* We can either limit the petition to asking a probate court to interpret the statute and apply it, or we can specify that if a dispute arises the probate court may require a petition for guardianship. The answer probably lies more with the facts than with a rule since the court can decide whether this is a one-time dispute or an issue that will be ongoing.
This act does not abrogate any rights granted by a constitution, common law, treaty, statute or any other legally recognized basis.
* The preemption section considered where the individual’s right to consent to medical care is found in the law. It could be a right to privacy, a liberty interest from the 14th Amendment, or a common law doctrine, depending which court is writing the opinion.
End of Proposed Family Consent Statute
1. Can a State require a surrogate to produce clear and convincing evidence of the patient’s wishes?
Cruzan: “An incompetent person is not able to make an informed and voluntary choice to exercise a hypothetical right to refuse treatment or any other right. Such a “right” must be exercised for her, if at all, by some sort of surrogate. … Missouri requires that evidence of the incompetent’s wishes as to the withdrawal of treatment be proved by clear and convincing evidence. The question, then, is whether the United States Constitution forbids the establishment of this procedural requirement by the State. We hold that it does not.”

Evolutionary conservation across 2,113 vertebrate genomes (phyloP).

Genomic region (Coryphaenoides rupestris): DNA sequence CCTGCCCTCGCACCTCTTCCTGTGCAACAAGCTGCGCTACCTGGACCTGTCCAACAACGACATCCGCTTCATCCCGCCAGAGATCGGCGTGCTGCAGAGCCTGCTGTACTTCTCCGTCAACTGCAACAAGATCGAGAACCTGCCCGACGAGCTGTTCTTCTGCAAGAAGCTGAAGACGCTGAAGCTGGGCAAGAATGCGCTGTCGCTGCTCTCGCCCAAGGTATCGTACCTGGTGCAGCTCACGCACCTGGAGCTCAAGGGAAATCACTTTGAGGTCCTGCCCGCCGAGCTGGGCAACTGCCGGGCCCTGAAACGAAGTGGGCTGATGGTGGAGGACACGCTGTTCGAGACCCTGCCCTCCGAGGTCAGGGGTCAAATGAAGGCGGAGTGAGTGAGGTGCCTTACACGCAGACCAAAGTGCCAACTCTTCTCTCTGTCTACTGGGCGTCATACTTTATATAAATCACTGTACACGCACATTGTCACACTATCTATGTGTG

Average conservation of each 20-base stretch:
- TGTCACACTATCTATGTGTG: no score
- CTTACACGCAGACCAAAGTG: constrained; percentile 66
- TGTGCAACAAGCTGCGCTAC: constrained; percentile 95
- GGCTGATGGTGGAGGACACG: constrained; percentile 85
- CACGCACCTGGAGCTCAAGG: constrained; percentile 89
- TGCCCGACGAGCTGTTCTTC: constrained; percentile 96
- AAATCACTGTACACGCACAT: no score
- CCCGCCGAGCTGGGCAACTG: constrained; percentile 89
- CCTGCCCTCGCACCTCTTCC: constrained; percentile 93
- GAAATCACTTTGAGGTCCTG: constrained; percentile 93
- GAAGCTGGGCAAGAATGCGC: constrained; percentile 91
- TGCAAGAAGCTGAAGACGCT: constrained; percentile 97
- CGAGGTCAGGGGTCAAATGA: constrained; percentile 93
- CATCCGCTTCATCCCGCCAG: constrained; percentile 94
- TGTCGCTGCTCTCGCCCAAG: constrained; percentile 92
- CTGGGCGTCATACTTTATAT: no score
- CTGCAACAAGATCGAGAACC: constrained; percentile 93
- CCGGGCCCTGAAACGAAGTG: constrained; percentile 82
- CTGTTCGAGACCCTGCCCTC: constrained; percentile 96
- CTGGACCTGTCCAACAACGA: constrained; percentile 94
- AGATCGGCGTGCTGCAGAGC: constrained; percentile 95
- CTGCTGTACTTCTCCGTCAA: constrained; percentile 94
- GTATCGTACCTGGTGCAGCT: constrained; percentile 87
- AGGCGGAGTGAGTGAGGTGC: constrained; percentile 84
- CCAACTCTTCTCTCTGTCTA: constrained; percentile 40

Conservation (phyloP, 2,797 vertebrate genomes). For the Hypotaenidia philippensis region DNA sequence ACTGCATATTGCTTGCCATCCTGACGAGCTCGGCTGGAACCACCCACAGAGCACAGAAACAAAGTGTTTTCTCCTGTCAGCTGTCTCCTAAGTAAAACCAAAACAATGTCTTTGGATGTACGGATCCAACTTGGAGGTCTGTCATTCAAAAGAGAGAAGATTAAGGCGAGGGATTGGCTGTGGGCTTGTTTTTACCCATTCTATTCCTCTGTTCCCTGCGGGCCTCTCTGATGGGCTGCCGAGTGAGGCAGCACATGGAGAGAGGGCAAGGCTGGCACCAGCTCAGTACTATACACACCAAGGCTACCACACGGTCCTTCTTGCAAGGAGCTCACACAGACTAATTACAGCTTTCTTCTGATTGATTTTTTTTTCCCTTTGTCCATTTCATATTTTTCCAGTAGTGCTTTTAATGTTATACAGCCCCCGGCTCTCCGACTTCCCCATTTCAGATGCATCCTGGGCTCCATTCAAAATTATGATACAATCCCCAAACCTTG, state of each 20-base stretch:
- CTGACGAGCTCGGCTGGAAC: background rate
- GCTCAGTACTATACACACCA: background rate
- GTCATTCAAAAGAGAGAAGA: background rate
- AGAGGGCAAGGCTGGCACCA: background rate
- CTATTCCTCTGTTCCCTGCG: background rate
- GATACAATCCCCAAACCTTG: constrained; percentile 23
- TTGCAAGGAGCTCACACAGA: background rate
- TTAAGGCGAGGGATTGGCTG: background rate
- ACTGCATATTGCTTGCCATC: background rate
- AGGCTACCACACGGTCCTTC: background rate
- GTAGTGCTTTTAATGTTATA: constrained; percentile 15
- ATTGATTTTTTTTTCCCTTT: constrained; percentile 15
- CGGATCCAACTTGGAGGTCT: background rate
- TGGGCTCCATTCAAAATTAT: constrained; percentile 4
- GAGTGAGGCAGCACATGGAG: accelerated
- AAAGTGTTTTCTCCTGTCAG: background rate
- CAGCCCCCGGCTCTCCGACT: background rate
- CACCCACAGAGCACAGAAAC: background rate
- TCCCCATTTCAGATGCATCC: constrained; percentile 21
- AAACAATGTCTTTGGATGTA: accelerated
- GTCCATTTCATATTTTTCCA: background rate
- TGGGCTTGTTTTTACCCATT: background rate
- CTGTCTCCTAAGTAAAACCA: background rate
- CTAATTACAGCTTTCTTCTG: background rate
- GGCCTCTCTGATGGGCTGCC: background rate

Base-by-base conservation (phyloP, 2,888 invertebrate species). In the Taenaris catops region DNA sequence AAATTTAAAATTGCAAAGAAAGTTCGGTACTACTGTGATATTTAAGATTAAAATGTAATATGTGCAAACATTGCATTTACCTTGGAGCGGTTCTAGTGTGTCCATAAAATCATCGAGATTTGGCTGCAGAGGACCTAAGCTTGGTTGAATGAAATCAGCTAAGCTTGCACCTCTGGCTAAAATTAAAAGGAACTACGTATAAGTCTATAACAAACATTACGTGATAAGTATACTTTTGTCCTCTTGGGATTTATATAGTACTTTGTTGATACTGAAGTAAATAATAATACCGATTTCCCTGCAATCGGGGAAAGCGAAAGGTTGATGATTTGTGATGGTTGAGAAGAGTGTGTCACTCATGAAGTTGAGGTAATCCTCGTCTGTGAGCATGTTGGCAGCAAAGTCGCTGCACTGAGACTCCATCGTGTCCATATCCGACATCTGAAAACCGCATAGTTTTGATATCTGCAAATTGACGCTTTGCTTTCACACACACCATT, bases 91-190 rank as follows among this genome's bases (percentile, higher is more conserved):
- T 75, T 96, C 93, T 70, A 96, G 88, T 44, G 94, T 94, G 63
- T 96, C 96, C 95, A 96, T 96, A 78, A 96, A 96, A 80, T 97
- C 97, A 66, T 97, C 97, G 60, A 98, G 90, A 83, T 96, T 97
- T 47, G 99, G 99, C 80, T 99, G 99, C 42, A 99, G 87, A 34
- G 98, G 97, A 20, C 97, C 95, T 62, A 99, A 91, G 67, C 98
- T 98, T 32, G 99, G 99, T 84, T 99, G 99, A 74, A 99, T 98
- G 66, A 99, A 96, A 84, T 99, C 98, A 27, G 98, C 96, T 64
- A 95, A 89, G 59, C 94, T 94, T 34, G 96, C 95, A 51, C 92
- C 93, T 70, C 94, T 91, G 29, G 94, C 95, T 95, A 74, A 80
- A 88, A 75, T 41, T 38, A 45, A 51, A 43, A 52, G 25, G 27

* The Fourteenth Amendment provides that no State shall “deprive any person of life, liberty, or property, without due process of law.”
In Cruzan, the Court balanced the individual’s right to their life against that same individual’s right to refuse unwanted medical treatment. Both rights are found in the 14th Amendment Due Process clause. Because a Constitutional interest is at stake, a heightened evidentiary standard may be applied. “The function of a standard of proof, as that concept is embodied in the Due Process Clause and in the realm of fact finding, is to “instruct the fact finder concerning the degree of confidence our society thinks he should have in the correctness of factual conclusions for a particular type of adjudication.” Cruzan quoting Addington v. Texas. “This Court has mandated an intermediate standard of proof — ‘clear and convincing evidence’ — when the individual interests at stake in a state proceeding are both ‘particularly important’ and ‘more substantial than mere loss of money.’” Cruzan quoting Santosky v. Kramer.
2. Can a State require a patient’s wishes to be in a document?